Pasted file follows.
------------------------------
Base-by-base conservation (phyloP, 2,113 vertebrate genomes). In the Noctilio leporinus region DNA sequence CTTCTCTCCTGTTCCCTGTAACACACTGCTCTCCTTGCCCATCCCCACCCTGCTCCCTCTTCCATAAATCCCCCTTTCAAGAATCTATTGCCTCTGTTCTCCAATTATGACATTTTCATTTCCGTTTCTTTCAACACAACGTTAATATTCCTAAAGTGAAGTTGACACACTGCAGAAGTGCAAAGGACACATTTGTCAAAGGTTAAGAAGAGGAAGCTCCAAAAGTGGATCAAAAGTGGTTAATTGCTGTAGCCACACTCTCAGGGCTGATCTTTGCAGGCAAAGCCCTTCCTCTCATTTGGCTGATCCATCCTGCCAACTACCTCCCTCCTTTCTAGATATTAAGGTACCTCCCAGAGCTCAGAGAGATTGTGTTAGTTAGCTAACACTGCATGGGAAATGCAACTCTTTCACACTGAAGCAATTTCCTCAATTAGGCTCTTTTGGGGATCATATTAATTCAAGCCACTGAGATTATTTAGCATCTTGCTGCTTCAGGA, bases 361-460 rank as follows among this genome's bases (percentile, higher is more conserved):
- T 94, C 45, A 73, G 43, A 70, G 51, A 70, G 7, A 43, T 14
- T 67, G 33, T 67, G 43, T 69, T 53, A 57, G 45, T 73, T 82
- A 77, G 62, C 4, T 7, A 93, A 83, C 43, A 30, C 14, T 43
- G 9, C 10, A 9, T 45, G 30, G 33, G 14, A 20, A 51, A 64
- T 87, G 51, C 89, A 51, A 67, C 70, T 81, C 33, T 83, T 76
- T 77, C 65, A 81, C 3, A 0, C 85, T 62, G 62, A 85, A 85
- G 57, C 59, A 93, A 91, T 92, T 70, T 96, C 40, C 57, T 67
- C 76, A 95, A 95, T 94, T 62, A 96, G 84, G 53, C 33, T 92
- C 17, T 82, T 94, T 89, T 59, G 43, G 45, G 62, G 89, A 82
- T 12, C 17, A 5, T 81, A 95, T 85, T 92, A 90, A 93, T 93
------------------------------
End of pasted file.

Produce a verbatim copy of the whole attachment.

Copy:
Base-by-base conservation (phyloP, 2,113 vertebrate genomes). In the Noctilio leporinus region DNA sequence CTTCTCTCCTGTTCCCTGTAACACACTGCTCTCCTTGCCCATCCCCACCCTGCTCCCTCTTCCATAAATCCCCCTTTCAAGAATCTATTGCCTCTGTTCTCCAATTATGACATTTTCATTTCCGTTTCTTTCAACACAACGTTAATATTCCTAAAGTGAAGTTGACACACTGCAGAAGTGCAAAGGACACATTTGTCAAAGGTTAAGAAGAGGAAGCTCCAAAAGTGGATCAAAAGTGGTTAATTGCTGTAGCCACACTCTCAGGGCTGATCTTTGCAGGCAAAGCCCTTCCTCTCATTTGGCTGATCCATCCTGCCAACTACCTCCCTCCTTTCTAGATATTAAGGTACCTCCCAGAGCTCAGAGAGATTGTGTTAGTTAGCTAACACTGCATGGGAAATGCAACTCTTTCACACTGAAGCAATTTCCTCAATTAGGCTCTTTTGGGGATCATATTAATTCAAGCCACTGAGATTATTTAGCATCTTGCTGCTTCAGGA, bases 361-460 rank as follows among this genome's bases (percentile, higher is more conserved):
- T 94, C 45, A 73, G 43, A 70, G 51, A 70, G 7, A 43, T 14
- T 67, G 33, T 67, G 43, T 69, T 53, A 57, G 45, T 73, T 82
- A 77, G 62, C 4, T 7, A 93, A 83, C 43, A 30, C 14, T 43
- G 9, C 10, A 9, T 45, G 30, G 33, G 14, A 20, A 51, A 64
- T 87, G 51, C 89, A 51, A 67, C 70, T 81, C 33, T 83, T 76
- T 77, C 65, A 81, C 3, A 0, C 85, T 62, G 62, A 85, A 85
- G 57, C 59, A 93, A 91, T 92, T 70, T 96, C 40, C 57, T 67
- C 76, A 95, A 95, T 94, T 62, A 96, G 84, G 53, C 33, T 92
- C 17, T 82, T 94, T 89, T 59, G 43, G 45, G 62, G 89, A 82
- T 12, C 17, A 5, T 81, A 95, T 85, T 92, A 90, A 93, T 93